Monday Morning Lessons Learned

| April 20, 2020

It’s another Monday Morning, but it’s a lot different from last Monday, which was a lot different from the one before that. A day is a week long, and it seems like it was a month ago that the Governor of Texas shut down the State park system seemingly on a whim.

Today, seemingly on another whim, more than 80 parks under the TPWD banner are once again open for business. My suspicion is the original closure was based on two particular things: 1) the uptick in park admissions just before shutdown, and, 2) the fact that Texas parks see a HUGE influx of people Easter weekend in particular.

Now that the Texas COVID-19 curve is flattening out, and the outcry of sports who support Governor Abbot have made their displeasure known; the parks will open today to crowds of people who will keep their distances, and weather permitting – PACK the PARKS for the duration. “Full speed ahead, and damn the torpedoes!

My own personal opinion is that people at the TPWD boat ramps are a good sample of what to expect at TPWD Parks. Everyone is doing a dance that keeps distance, and at the same time allows everyone to launch and load their boats while still keeping their distances. There were as many people as I have EVER seen at the Ray Roberts ramps, and there was total cooperation – no shouting, high courtesy levels and a huge helping of patience. None of those characteristics are typical of any crowd I have EVER seen at any Ray Roberts TPWD boat ramps (the city mice just don’t get it).

The most important thing I have learned in the last two weeks? I learned that, “He who hesitates is lost.” Not working, gas at $1.13, and a wide open schedule? The only star out of alignment is the fickle Texas weather, and even that is star is moving into a harmonic convergence. That same weather star has left a wide streak of water behind though – Ray RobertsLewisville and other North Texas lakes are high. And we do have severe weather threats for the first part of this week, but they seem to be tightly regionalized at this moment. East Texas has taken it (the rain) pretty directly as well, but we definitely are headed that way this week.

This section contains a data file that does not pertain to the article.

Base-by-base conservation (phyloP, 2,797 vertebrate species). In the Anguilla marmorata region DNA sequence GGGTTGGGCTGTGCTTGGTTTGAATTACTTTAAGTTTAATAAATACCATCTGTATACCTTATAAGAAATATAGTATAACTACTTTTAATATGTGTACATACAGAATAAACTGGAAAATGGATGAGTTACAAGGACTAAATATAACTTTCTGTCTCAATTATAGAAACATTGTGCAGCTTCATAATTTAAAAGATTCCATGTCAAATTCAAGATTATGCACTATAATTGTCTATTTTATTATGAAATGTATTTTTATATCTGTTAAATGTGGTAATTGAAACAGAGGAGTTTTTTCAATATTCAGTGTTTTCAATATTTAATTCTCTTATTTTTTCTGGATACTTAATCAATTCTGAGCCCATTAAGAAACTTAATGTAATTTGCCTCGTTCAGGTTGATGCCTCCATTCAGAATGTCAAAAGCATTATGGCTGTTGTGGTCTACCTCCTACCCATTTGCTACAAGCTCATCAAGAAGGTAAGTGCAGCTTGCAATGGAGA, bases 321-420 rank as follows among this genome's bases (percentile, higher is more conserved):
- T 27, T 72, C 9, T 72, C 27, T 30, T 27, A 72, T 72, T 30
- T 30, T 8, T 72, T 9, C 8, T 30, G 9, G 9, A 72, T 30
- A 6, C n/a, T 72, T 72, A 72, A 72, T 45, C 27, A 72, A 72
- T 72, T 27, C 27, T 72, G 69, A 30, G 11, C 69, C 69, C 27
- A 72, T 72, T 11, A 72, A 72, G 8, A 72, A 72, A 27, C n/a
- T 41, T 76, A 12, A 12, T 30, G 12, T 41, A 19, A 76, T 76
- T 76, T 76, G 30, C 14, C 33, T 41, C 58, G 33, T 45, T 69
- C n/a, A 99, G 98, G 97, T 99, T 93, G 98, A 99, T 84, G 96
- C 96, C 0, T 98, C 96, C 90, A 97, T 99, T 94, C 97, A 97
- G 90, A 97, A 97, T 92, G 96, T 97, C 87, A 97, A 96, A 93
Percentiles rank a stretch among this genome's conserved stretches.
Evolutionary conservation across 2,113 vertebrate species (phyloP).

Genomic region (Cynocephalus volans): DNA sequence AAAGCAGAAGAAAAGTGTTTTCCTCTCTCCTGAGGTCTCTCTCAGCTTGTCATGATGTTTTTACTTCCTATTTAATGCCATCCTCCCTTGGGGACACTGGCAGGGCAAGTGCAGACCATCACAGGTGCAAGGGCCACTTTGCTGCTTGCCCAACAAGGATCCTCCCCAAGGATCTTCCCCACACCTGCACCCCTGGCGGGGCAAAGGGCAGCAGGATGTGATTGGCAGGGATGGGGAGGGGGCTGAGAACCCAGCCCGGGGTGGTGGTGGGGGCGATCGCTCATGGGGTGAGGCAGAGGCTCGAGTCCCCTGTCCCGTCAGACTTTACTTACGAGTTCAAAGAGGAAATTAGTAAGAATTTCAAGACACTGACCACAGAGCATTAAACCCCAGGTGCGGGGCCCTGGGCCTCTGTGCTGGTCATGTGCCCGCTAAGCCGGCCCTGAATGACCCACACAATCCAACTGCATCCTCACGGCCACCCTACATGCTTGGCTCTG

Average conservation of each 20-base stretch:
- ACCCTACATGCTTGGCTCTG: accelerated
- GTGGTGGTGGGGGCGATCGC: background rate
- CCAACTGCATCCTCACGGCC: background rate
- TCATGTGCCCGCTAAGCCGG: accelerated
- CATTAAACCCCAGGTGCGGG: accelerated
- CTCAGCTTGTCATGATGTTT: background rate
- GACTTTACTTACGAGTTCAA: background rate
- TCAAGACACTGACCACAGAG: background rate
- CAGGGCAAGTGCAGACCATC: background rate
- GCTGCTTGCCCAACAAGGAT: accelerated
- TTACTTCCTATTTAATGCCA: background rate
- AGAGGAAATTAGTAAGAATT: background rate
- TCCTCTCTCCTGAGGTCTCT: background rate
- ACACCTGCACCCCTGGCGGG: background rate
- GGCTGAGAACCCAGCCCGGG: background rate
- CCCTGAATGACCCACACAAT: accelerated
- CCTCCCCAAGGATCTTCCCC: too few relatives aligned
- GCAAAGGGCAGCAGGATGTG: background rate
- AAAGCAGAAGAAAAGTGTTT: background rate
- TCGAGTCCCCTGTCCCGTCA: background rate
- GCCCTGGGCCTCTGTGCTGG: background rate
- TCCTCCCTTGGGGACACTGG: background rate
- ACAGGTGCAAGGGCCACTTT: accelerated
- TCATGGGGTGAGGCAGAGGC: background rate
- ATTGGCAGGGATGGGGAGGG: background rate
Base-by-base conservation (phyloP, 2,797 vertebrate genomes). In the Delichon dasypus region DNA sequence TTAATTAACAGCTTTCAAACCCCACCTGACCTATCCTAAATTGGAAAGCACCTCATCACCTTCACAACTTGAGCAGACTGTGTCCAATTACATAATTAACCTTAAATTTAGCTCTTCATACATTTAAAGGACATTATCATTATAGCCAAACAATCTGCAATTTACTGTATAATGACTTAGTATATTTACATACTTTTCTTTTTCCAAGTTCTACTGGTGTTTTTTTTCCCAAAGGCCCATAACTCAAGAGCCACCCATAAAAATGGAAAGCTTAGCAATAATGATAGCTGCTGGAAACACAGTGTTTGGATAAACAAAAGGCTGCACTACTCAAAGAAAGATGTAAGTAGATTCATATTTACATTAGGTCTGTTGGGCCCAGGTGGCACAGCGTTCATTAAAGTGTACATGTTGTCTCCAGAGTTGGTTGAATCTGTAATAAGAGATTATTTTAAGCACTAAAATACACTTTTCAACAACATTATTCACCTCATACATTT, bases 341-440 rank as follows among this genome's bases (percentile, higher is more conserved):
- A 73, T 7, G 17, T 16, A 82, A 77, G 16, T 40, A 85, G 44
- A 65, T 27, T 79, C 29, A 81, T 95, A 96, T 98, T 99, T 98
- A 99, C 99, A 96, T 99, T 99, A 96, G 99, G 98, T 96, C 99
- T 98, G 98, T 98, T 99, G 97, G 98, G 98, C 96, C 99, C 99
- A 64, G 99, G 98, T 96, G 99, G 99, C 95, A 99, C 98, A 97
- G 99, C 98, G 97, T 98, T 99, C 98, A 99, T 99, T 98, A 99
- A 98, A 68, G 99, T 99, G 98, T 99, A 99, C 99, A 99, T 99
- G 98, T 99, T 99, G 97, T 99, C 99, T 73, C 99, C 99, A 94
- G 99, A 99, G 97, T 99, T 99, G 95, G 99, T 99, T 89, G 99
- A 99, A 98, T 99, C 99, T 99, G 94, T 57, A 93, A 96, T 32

Lake Texoma crappie spring
Lake Texoma crappie “by-catch.”

Since last Monday, I did get on  Lake Texoma. The water is running red as they draw down the lake – making it necessary to run some distance from the USACE boat ramp at HWY. 377 – roughly 55-miles from my door. As we headed down, we realized there is a world of difference between the Texoma habitat this year, and what it was in May of 2019. In 2019 the water was several feet higher and up into the trees in many Oklahoma coves, and that is were we found striper cornering shad – in coves in trees. Those were strange days indeed. Saturday, it was more typical with watching electronics, looking for hints from birds, and finally finding a huge helping of small sand bass, small striper and a lunker crappie thrown in for good measure. The spot was a curve in the river bottom, and pulling conventional lures back up out of that. The “bigguns” are just not in the mix – yet.

Lake Ray Roberts is still a flooded mess as of mid-week last week. Water is in the trees and weeds, and the USACE is drawing it down so quickly that it is bound to generate some confused fish … temperatures are also still relatively low for the burst in carp activity. So those of you wondering? Relax. Your time is coming. You can still have all kinds of fun on a skiff – being prepared with a fly rod, and prospecting with spinning gear while you wait and watch.

So in the interest of not hesitating, I will talk to you later – certainly a YouTube video out this week sometime, and who knows what else we will do now that the stars are in near complete alignment.

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Category: Body-Mind-Soul, Culture on the Skids, Fishing Reports, Life Observed, North Texas, On The Road, Prospecting Conventional Gear, Science and Environmental

About the Author () is where to find my other day job. I write and photograph fish stories professionally, and for free here! Journalist by training. This site is for telling true fishing news stories, unless otherwise noted.

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